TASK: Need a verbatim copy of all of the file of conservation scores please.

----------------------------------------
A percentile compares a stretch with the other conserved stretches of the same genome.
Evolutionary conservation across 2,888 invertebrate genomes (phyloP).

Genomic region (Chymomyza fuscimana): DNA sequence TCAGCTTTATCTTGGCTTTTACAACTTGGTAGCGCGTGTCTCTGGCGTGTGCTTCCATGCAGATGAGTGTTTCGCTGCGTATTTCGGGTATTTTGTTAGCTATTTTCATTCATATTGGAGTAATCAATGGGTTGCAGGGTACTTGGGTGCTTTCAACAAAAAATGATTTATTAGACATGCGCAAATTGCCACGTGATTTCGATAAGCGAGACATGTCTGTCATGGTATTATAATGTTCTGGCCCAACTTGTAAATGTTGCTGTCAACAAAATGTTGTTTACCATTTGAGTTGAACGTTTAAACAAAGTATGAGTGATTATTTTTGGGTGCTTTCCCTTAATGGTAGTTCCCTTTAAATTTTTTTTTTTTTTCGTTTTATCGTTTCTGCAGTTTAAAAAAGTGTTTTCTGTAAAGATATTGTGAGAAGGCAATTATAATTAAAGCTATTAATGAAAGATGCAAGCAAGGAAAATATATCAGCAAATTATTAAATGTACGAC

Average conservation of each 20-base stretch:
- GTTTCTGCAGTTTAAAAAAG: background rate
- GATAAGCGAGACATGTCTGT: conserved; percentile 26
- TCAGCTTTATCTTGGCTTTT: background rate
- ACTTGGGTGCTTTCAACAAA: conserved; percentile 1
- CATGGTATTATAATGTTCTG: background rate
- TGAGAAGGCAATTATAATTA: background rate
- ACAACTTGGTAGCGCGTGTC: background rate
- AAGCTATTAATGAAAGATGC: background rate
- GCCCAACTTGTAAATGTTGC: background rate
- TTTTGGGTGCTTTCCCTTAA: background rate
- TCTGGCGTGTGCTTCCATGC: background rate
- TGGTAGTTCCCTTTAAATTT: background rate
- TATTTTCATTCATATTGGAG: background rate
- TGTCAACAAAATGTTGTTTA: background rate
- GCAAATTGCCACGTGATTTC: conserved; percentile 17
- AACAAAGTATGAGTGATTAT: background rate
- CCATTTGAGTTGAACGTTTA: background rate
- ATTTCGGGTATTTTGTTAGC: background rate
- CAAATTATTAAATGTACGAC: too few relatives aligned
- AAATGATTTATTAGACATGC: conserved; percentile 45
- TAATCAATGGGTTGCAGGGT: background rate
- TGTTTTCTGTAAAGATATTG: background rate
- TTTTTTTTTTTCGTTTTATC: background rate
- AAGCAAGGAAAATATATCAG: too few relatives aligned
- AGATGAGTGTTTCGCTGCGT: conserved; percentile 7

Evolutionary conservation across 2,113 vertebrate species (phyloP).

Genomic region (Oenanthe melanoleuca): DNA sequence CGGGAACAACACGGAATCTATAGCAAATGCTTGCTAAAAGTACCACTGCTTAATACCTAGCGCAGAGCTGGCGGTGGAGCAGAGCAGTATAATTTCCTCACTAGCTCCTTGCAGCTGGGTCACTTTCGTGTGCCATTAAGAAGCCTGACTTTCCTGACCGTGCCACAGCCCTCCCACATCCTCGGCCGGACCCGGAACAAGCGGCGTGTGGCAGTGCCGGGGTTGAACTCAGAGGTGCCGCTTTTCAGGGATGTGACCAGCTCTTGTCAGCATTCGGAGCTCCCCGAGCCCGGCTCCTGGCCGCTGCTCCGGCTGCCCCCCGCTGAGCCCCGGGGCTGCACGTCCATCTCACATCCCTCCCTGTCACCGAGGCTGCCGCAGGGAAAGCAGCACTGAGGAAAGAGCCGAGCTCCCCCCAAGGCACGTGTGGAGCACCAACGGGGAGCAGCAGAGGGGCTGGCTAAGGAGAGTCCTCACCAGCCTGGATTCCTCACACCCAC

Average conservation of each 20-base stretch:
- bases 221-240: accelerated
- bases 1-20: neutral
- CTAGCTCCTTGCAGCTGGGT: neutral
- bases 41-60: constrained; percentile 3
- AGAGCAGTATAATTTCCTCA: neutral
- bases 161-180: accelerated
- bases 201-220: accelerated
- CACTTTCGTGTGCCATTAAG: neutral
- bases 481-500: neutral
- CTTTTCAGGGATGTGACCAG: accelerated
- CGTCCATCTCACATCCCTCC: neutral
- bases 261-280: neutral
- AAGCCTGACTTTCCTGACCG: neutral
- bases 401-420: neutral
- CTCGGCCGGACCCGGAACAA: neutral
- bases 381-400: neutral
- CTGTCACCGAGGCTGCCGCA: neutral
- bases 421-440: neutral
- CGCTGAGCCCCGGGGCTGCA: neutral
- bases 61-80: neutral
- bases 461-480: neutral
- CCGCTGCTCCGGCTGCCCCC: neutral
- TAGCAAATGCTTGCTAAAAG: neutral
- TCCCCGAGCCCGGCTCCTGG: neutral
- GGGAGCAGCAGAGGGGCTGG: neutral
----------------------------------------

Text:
A percentile compares a stretch with the other conserved stretches of the same genome.
Evolutionary conservation across 2,888 invertebrate genomes (phyloP).

Genomic region (Chymomyza fuscimana): DNA sequence TCAGCTTTATCTTGGCTTTTACAACTTGGTAGCGCGTGTCTCTGGCGTGTGCTTCCATGCAGATGAGTGTTTCGCTGCGTATTTCGGGTATTTTGTTAGCTATTTTCATTCATATTGGAGTAATCAATGGGTTGCAGGGTACTTGGGTGCTTTCAACAAAAAATGATTTATTAGACATGCGCAAATTGCCACGTGATTTCGATAAGCGAGACATGTCTGTCATGGTATTATAATGTTCTGGCCCAACTTGTAAATGTTGCTGTCAACAAAATGTTGTTTACCATTTGAGTTGAACGTTTAAACAAAGTATGAGTGATTATTTTTGGGTGCTTTCCCTTAATGGTAGTTCCCTTTAAATTTTTTTTTTTTTTCGTTTTATCGTTTCTGCAGTTTAAAAAAGTGTTTTCTGTAAAGATATTGTGAGAAGGCAATTATAATTAAAGCTATTAATGAAAGATGCAAGCAAGGAAAATATATCAGCAAATTATTAAATGTACGAC

Average conservation of each 20-base stretch:
- GTTTCTGCAGTTTAAAAAAG: background rate
- GATAAGCGAGACATGTCTGT: conserved; percentile 26
- TCAGCTTTATCTTGGCTTTT: background rate
- ACTTGGGTGCTTTCAACAAA: conserved; percentile 1
- CATGGTATTATAATGTTCTG: background rate
- TGAGAAGGCAATTATAATTA: background rate
- ACAACTTGGTAGCGCGTGTC: background rate
- AAGCTATTAATGAAAGATGC: background rate
- GCCCAACTTGTAAATGTTGC: background rate
- TTTTGGGTGCTTTCCCTTAA: background rate
- TCTGGCGTGTGCTTCCATGC: background rate
- TGGTAGTTCCCTTTAAATTT: background rate
- TATTTTCATTCATATTGGAG: background rate
- TGTCAACAAAATGTTGTTTA: background rate
- GCAAATTGCCACGTGATTTC: conserved; percentile 17
- AACAAAGTATGAGTGATTAT: background rate
- CCATTTGAGTTGAACGTTTA: background rate
- ATTTCGGGTATTTTGTTAGC: background rate
- CAAATTATTAAATGTACGAC: too few relatives aligned
- AAATGATTTATTAGACATGC: conserved; percentile 45
- TAATCAATGGGTTGCAGGGT: background rate
- TGTTTTCTGTAAAGATATTG: background rate
- TTTTTTTTTTTCGTTTTATC: background rate
- AAGCAAGGAAAATATATCAG: too few relatives aligned
- AGATGAGTGTTTCGCTGCGT: conserved; percentile 7

Evolutionary conservation across 2,113 vertebrate species (phyloP).

Genomic region (Oenanthe melanoleuca): DNA sequence CGGGAACAACACGGAATCTATAGCAAATGCTTGCTAAAAGTACCACTGCTTAATACCTAGCGCAGAGCTGGCGGTGGAGCAGAGCAGTATAATTTCCTCACTAGCTCCTTGCAGCTGGGTCACTTTCGTGTGCCATTAAGAAGCCTGACTTTCCTGACCGTGCCACAGCCCTCCCACATCCTCGGCCGGACCCGGAACAAGCGGCGTGTGGCAGTGCCGGGGTTGAACTCAGAGGTGCCGCTTTTCAGGGATGTGACCAGCTCTTGTCAGCATTCGGAGCTCCCCGAGCCCGGCTCCTGGCCGCTGCTCCGGCTGCCCCCCGCTGAGCCCCGGGGCTGCACGTCCATCTCACATCCCTCCCTGTCACCGAGGCTGCCGCAGGGAAAGCAGCACTGAGGAAAGAGCCGAGCTCCCCCCAAGGCACGTGTGGAGCACCAACGGGGAGCAGCAGAGGGGCTGGCTAAGGAGAGTCCTCACCAGCCTGGATTCCTCACACCCAC

Average conservation of each 20-base stretch:
- bases 221-240: accelerated
- bases 1-20: neutral
- CTAGCTCCTTGCAGCTGGGT: neutral
- bases 41-60: constrained; percentile 3
- AGAGCAGTATAATTTCCTCA: neutral
- bases 161-180: accelerated
- bases 201-220: accelerated
- CACTTTCGTGTGCCATTAAG: neutral
- bases 481-500: neutral
- CTTTTCAGGGATGTGACCAG: accelerated
- CGTCCATCTCACATCCCTCC: neutral
- bases 261-280: neutral
- AAGCCTGACTTTCCTGACCG: neutral
- bases 401-420: neutral
- CTCGGCCGGACCCGGAACAA: neutral
- bases 381-400: neutral
- CTGTCACCGAGGCTGCCGCA: neutral
- bases 421-440: neutral
- CGCTGAGCCCCGGGGCTGCA: neutral
- bases 61-80: neutral
- bases 461-480: neutral
- CCGCTGCTCCGGCTGCCCCC: neutral
- TAGCAAATGCTTGCTAAAAG: neutral
- TCCCCGAGCCCGGCTCCTGG: neutral
- GGGAGCAGCAGAGGGGCTGG: neutral